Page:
China Chipmaker YMTC Ships Xtacking 2.0 SSDs, Up to 6.2 GBps

(Image credit: YMTC)

Just like other makers of commodity 3D NAND, Yangtze Memory has been evolving from a manufacturer of flash memory into a vertically integrated producer of solid-state storage solutions. The company started with simplistic SATA SSDs roughly two years ago, then evolved to more advanced PCIe drives, and now it is time for YMTC to enter the most lucrative 3D NAND market — enterprise storage.

YMTC's first enterprise-grade product is the PE310 SSD that comes in a 2.5-inch U.2 form factor featuring a PCIe 4.0 x4 interface, using 3D TLC NAND memory, and offering storage capacities of up to 6.4TB for drives aimed at mixed workloads and designed for up to three drive writes per day (DWPD) as well as up to 7.68TB for drives targeted at read-intensive workloads and designed for up to 1 DWPD.

Regarding performance, the drives offer up to 6.2 GBps sequential read speed, up to 4.5 GBps sequential write speed, up to 1 million read IOPS, and up to 380K/190K (mixed workloads/read-intensive workloads) write IOPS. Since Phison's PE310 are enterprise-grade products, stated performance numbers represent sustained, not peak, performance. While the drives are very fast, since they are enterprise-oriented, we will not include them in our list of the best SSDs available today.

(Image credit: Tom's Hardware)

Yangtze Memory's 3D TLC NAND memory used for PE310 drives features Xtacking 2.0 architecture. It, therefore, supports a maximum interface data transfer speed of up to 1,600 MT/s, which is in line with what the latest 3D NAND ICs from makers like Samsung and SK Hynix offer.

YMTC does not disclose which controller it uses for its PE310-series products, just like it did not a few months ago. The only thing Yangtze Memory says is that controllers of its PE310-series drive feature LDPC ECC, are compliant with an NVMe protocol, and support AES-256 encryption. In addition, the drives support such functions as power loss protection, advanced eight-level power management, end-to-end data protection (E2EDP), thermal throttle, and so on.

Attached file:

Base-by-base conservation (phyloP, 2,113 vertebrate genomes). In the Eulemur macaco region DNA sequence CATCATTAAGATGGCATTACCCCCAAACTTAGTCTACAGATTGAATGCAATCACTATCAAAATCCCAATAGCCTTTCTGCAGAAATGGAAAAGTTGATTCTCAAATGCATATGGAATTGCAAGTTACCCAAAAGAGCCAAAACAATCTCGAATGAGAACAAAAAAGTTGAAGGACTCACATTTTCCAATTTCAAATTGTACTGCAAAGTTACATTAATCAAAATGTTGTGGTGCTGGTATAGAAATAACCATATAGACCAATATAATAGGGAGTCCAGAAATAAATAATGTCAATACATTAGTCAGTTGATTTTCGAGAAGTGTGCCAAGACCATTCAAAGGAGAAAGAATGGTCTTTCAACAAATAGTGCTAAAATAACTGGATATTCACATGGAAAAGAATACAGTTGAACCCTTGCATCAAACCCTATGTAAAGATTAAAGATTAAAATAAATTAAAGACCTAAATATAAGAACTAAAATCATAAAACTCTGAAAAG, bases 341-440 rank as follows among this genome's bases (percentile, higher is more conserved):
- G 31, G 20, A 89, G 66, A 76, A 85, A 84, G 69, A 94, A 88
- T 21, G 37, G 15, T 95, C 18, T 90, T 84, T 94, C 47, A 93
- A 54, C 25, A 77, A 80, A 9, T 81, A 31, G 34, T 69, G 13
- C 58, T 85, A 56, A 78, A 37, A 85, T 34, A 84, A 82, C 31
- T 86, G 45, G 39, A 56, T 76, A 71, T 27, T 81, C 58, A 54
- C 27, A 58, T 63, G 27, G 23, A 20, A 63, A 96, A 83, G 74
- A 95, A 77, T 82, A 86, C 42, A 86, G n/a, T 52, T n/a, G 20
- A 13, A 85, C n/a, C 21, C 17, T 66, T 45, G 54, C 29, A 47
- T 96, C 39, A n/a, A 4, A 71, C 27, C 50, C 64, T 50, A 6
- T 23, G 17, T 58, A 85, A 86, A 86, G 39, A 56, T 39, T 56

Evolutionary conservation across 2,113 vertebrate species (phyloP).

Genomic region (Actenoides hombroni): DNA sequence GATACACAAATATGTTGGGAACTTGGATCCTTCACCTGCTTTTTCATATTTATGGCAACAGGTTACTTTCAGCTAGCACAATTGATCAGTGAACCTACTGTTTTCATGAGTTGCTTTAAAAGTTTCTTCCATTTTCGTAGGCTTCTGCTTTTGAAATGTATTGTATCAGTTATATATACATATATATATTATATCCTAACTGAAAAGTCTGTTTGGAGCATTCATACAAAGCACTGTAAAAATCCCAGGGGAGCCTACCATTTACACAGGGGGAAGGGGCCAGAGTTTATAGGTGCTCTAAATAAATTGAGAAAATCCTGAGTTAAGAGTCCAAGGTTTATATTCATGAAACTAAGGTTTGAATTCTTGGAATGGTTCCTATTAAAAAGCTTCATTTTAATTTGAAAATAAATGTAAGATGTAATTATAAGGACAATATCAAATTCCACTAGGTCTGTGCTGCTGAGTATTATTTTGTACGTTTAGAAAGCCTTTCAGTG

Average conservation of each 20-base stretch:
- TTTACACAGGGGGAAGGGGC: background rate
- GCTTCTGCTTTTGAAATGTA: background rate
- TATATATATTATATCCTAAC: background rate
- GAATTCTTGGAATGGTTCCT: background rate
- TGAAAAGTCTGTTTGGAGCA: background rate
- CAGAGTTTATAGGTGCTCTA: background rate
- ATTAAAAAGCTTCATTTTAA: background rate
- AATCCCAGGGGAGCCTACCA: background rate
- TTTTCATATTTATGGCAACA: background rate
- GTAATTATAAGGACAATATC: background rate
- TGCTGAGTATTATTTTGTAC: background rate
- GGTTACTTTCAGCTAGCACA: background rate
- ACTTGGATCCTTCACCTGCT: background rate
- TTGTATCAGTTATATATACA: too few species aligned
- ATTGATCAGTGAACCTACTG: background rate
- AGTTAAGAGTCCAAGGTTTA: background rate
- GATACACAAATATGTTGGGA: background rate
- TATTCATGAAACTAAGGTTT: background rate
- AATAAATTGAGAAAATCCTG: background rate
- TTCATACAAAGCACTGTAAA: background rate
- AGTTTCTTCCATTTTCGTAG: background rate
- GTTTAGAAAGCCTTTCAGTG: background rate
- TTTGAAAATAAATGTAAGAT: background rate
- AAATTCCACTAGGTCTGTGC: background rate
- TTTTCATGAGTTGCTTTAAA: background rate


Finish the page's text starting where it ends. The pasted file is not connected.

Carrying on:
(Image credit: YMTC)

Considering that YMTC intentionally does not disclose almost anything about PE310's controller, including the supported NVMe version or branding of LDPC-based signal processing and ECC technology, the company either ultimately does not want to reveal the off-controller it uses (in 2020, the company teamed up with Phison for client SSDs, but it does not automatically matter that it uses chips from the said vendor on the PE310), uses a highly-customized version of an off-the-shelf controller that has little to do with the initial chip, or uses an in-house developed controller.

Developing an enterprise-grade solid-state drive is complicated as YMTC has to guarantee ultimate reliability, very high endurance, consistent performance, and predictable power consumption under high loads. However, as it turns out, the company has managed to do this. As a result, it will now compete against solutions from other vertically integrated SSD solutions providers, such as Kioxia, Micron, Samsung, and Western Digital.

Anton Shilov
Freelance News Writer

Anton Shilov is a Freelance News Writer at Tom’s Hardware US. Over the past couple of decades, he has covered everything from CPUs and GPUs to supercomputers and from modern process technologies and latest fab tools to high-tech industry trends.